Paul wrote in news
I have an old Compaq Presario 5000 running XP I got as a gift. It did
not include the XP install disk.
This system is extremely slow. I DLed and printed several web sites'
suggestions to speed up XP with no results. I'm thinking about
installing Ubuntu Linux as dual-boot as I can't reinstall XP.
To determine whether the problem is the XP OS or the hardware I'd
like any suggestions on something I can run on it as a test to see if
it operates at a normal speed. If so, it's XP, if not I can abandon
the computer; it's the hardware and I have no idea how to fix it -
probably not worth the expense and time for this very old computer.
I ran an equally old copy of Spinrite to see if the HD was ok and as
I recall it took several days to cycle. I don't recall how long it
usually takes but I suspect that was VERY slow, indicating a hardware
Here's a simple place to start.
Download that, install it, then make sure the correct disk drive
you want to check is selected in the menu. Then click the
Is the graph a nice curve, like the promotional picture
on the HDTune web site ? The following is a good hard
disk drive (blue line).
The yellow dots are seek time, and a bad drive will have
"lots of dots floating way high, away from the main
body of yellow dots". A few yellow dots outside the main
pack, isn't all that bad, but lots of them is a bad sign.
There should be a two-to-one ratio between the rate seen
at the outer edge of the platter, versus the transfer
speed near the hub of the platter. The blue line in the
example screenshot, starts at 170 and ends at 85 or so.
There is such a thing as a short-stroked drive (I own one),
but they're not that common, and they have a different
ratio between outside and inside diameters.
If the graph is a flat line at 4-5MB/sec, you're stuck
in "PIO Mode". This happens when the disk is sick and
throwing errors. Windows responds by attempting to reduce
the cable transfer rate, in an attempt to reduce the
error rate. There is a procedure for correcting PIO Mode
and returning to DMA mode. If the hardware problem is
still present, the interface will end up in PIO Mode
again, within a day or two. While the correction procedure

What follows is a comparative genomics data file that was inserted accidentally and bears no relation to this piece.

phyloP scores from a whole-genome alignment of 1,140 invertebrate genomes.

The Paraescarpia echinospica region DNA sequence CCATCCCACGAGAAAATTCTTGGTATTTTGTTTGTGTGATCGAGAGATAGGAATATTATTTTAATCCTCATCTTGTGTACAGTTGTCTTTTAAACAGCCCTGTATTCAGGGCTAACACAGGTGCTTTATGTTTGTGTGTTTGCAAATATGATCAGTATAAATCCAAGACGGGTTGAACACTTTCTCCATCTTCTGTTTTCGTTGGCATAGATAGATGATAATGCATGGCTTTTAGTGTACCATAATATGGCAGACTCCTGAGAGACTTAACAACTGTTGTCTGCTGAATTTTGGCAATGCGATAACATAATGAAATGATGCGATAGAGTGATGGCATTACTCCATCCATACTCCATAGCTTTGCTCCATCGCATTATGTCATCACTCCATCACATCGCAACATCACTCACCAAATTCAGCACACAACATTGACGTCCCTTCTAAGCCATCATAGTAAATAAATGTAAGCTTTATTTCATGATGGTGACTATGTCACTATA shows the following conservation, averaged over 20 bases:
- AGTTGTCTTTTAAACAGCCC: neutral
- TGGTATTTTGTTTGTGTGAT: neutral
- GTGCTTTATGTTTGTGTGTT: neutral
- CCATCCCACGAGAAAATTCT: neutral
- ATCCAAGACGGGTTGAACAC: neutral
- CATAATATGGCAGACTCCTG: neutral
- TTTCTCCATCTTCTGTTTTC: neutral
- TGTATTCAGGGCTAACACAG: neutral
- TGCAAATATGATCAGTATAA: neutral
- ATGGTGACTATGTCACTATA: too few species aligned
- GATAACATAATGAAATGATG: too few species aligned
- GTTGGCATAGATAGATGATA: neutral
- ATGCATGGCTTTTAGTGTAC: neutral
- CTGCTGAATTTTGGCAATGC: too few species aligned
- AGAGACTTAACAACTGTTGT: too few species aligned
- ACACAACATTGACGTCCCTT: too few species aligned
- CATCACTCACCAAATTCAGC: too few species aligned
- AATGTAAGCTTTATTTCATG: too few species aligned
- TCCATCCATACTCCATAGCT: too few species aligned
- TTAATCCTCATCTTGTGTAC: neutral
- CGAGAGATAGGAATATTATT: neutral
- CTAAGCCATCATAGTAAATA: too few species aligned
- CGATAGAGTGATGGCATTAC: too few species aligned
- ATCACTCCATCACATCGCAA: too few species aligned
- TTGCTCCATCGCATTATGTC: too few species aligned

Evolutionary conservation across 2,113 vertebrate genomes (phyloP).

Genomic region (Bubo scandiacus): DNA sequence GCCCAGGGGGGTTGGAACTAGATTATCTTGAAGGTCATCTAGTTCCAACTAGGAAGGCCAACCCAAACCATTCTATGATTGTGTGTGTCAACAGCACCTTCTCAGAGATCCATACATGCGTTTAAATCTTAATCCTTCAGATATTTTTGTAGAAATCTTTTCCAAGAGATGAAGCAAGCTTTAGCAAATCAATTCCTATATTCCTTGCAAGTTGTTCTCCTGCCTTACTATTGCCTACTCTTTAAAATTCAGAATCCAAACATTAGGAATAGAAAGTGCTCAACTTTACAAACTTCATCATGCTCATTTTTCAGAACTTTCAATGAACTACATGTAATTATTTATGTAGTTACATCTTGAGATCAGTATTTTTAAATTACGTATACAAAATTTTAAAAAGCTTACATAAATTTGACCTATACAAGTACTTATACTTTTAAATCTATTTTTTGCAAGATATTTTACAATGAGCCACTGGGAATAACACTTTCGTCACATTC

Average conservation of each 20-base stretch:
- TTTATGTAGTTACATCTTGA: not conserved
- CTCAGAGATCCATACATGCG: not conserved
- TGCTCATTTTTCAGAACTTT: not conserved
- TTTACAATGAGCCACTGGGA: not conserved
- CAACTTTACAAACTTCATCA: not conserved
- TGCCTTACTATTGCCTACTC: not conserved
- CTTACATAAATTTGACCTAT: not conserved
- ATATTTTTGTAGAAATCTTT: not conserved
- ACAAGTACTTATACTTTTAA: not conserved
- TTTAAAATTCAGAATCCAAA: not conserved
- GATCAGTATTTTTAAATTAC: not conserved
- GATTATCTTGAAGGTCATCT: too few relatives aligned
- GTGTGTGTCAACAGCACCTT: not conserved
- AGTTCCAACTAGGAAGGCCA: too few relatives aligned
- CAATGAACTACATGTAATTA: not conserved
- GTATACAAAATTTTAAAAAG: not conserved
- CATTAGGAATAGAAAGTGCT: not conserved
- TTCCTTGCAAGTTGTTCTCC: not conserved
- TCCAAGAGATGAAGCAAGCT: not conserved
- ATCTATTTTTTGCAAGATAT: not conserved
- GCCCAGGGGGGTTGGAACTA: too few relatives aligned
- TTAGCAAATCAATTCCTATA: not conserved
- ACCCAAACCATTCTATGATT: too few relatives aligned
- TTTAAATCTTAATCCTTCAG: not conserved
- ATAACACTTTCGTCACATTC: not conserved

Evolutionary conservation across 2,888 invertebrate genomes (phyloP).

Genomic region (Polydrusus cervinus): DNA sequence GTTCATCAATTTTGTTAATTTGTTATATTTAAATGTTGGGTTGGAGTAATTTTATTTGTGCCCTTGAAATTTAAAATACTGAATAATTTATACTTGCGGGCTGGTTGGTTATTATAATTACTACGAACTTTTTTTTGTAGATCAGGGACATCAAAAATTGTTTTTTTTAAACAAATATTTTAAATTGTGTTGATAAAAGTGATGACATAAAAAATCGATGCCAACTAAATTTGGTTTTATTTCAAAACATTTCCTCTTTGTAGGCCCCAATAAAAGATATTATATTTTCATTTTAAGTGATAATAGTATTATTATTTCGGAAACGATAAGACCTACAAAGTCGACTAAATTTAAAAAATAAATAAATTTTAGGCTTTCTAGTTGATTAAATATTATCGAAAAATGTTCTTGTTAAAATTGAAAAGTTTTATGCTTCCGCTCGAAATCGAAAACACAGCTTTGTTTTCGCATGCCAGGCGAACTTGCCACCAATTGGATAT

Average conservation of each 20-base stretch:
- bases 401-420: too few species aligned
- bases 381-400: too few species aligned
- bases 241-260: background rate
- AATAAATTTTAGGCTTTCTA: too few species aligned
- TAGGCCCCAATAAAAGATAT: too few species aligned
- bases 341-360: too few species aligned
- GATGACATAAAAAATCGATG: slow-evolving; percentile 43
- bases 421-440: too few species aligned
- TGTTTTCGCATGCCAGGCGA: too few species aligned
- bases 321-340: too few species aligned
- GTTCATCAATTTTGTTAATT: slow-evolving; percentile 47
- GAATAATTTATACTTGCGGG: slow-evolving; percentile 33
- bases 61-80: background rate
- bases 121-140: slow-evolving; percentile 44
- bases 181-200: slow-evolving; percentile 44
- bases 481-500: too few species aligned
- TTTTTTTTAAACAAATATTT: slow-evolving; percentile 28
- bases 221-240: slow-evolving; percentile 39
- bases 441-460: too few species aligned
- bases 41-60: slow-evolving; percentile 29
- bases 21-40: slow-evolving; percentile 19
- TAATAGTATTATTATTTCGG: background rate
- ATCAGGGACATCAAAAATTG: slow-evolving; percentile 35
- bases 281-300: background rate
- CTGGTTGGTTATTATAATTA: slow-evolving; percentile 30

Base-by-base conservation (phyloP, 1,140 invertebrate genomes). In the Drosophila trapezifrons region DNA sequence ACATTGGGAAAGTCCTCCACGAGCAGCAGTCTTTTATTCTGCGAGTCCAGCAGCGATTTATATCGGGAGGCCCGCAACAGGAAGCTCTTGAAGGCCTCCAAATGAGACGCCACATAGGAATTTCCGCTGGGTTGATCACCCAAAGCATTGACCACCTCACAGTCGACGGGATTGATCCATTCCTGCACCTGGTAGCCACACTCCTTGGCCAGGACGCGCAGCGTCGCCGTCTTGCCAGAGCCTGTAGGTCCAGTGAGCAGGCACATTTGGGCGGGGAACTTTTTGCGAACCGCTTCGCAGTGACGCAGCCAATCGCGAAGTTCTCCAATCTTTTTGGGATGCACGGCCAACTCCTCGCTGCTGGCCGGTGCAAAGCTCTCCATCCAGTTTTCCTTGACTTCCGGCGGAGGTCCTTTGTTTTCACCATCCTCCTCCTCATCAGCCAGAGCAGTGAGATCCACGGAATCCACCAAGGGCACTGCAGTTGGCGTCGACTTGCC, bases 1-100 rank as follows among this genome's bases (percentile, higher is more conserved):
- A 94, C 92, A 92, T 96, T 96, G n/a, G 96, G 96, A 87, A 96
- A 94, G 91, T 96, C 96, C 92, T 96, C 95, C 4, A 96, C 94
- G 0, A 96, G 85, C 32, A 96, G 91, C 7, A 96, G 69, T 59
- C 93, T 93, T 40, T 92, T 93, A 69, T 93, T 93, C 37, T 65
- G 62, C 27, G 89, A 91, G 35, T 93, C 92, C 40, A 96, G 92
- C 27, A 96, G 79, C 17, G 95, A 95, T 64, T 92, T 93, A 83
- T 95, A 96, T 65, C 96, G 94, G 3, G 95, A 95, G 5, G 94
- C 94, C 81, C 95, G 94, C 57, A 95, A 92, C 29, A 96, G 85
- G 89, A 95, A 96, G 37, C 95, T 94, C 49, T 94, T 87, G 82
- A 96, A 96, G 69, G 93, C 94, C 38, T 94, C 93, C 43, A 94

can permanently fix a transient problem, when a drive
is sick it will soon return to the "bad setting". This
condition is the one that makes the OS slow.
Of secondary interest in HDTune, is the Health tab.
Some brands of drive, no matter how new and shiny the
drive is, the Health display shows two yellow marks. You
should ignore those yellow marks. Adherence to S.M.A.R.T
standard isn't all that good, and there is a difference
between the HDTune analysis and what the disk drive
The main entry to worry about in Health is "Reallocated Sectors".
There are plenty of interesting other ones, but that's
what I use as the simplest health indicator.
The "Benchmark" curve is *the* most sensitive test. You
can tell a lot from the curve shape. The "Health" tab
is also important, for example, if the Reallocated
indicates you're running out of spares. However,
I've had pretty sick hard drives, where the Reallocated
data column still read "zero", so Health is not my
only choice when I use HDTune. I rely on the read
benchmark as an early indicator of trouble.
The curve from the HD Tune is very jagged, far up and down close spaced
excursions, not wide smooth steps as it should be, Yellow dots very
scattered. So HD is shot. Now to decide if system is worth putting in a
new HD. No XP install disk so will only be able to run Linux, etc.
Already have Ubuntu Linux on the other Compaq machine. I suspect I'll
junk it. However, open to suggestions.
I love a good meal! That's why I don't cook.